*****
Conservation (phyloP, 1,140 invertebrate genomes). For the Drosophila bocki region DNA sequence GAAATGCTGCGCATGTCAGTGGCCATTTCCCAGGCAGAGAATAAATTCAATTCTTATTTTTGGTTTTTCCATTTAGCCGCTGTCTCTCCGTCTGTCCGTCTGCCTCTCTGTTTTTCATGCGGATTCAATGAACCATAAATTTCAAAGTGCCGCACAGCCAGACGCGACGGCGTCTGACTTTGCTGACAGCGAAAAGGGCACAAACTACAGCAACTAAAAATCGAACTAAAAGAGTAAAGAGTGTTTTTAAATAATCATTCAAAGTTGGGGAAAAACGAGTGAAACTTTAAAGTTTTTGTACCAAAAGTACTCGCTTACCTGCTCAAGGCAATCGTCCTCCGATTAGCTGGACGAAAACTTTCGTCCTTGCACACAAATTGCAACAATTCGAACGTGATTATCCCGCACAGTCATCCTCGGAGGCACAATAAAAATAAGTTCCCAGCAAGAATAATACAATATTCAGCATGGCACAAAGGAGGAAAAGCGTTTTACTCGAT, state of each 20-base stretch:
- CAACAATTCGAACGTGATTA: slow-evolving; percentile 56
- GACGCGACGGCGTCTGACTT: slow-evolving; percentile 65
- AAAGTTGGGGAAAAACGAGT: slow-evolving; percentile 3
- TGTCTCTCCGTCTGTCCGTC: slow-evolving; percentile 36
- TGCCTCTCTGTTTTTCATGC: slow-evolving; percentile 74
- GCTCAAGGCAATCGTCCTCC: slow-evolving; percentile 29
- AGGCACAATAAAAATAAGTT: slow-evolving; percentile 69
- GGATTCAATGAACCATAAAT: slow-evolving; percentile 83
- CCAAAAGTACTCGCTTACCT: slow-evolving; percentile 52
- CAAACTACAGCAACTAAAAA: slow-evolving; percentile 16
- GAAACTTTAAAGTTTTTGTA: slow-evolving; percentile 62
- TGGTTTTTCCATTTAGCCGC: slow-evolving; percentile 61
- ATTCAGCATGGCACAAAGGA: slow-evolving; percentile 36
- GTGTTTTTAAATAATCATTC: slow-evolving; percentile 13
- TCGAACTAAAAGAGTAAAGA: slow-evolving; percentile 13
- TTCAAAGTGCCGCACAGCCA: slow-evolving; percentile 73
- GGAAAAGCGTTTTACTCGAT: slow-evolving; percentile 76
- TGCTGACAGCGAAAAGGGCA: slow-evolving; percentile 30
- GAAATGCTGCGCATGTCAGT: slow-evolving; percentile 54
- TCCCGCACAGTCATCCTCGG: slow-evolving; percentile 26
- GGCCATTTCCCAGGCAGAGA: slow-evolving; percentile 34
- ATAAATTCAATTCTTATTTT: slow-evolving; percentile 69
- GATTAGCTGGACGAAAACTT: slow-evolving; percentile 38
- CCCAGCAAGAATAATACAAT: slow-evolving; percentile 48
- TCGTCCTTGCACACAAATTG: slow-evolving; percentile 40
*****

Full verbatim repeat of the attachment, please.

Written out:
Conservation (phyloP, 1,140 invertebrate genomes). For the Drosophila bocki region DNA sequence GAAATGCTGCGCATGTCAGTGGCCATTTCCCAGGCAGAGAATAAATTCAATTCTTATTTTTGGTTTTTCCATTTAGCCGCTGTCTCTCCGTCTGTCCGTCTGCCTCTCTGTTTTTCATGCGGATTCAATGAACCATAAATTTCAAAGTGCCGCACAGCCAGACGCGACGGCGTCTGACTTTGCTGACAGCGAAAAGGGCACAAACTACAGCAACTAAAAATCGAACTAAAAGAGTAAAGAGTGTTTTTAAATAATCATTCAAAGTTGGGGAAAAACGAGTGAAACTTTAAAGTTTTTGTACCAAAAGTACTCGCTTACCTGCTCAAGGCAATCGTCCTCCGATTAGCTGGACGAAAACTTTCGTCCTTGCACACAAATTGCAACAATTCGAACGTGATTATCCCGCACAGTCATCCTCGGAGGCACAATAAAAATAAGTTCCCAGCAAGAATAATACAATATTCAGCATGGCACAAAGGAGGAAAAGCGTTTTACTCGAT, state of each 20-base stretch:
- CAACAATTCGAACGTGATTA: slow-evolving; percentile 56
- GACGCGACGGCGTCTGACTT: slow-evolving; percentile 65
- AAAGTTGGGGAAAAACGAGT: slow-evolving; percentile 3
- TGTCTCTCCGTCTGTCCGTC: slow-evolving; percentile 36
- TGCCTCTCTGTTTTTCATGC: slow-evolving; percentile 74
- GCTCAAGGCAATCGTCCTCC: slow-evolving; percentile 29
- AGGCACAATAAAAATAAGTT: slow-evolving; percentile 69
- GGATTCAATGAACCATAAAT: slow-evolving; percentile 83
- CCAAAAGTACTCGCTTACCT: slow-evolving; percentile 52
- CAAACTACAGCAACTAAAAA: slow-evolving; percentile 16
- GAAACTTTAAAGTTTTTGTA: slow-evolving; percentile 62
- TGGTTTTTCCATTTAGCCGC: slow-evolving; percentile 61
- ATTCAGCATGGCACAAAGGA: slow-evolving; percentile 36
- GTGTTTTTAAATAATCATTC: slow-evolving; percentile 13
- TCGAACTAAAAGAGTAAAGA: slow-evolving; percentile 13
- TTCAAAGTGCCGCACAGCCA: slow-evolving; percentile 73
- GGAAAAGCGTTTTACTCGAT: slow-evolving; percentile 76
- TGCTGACAGCGAAAAGGGCA: slow-evolving; percentile 30
- GAAATGCTGCGCATGTCAGT: slow-evolving; percentile 54
- TCCCGCACAGTCATCCTCGG: slow-evolving; percentile 26
- GGCCATTTCCCAGGCAGAGA: slow-evolving; percentile 34
- ATAAATTCAATTCTTATTTT: slow-evolving; percentile 69
- GATTAGCTGGACGAAAACTT: slow-evolving; percentile 38
- CCCAGCAAGAATAATACAAT: slow-evolving; percentile 48
- TCGTCCTTGCACACAAATTG: slow-evolving; percentile 40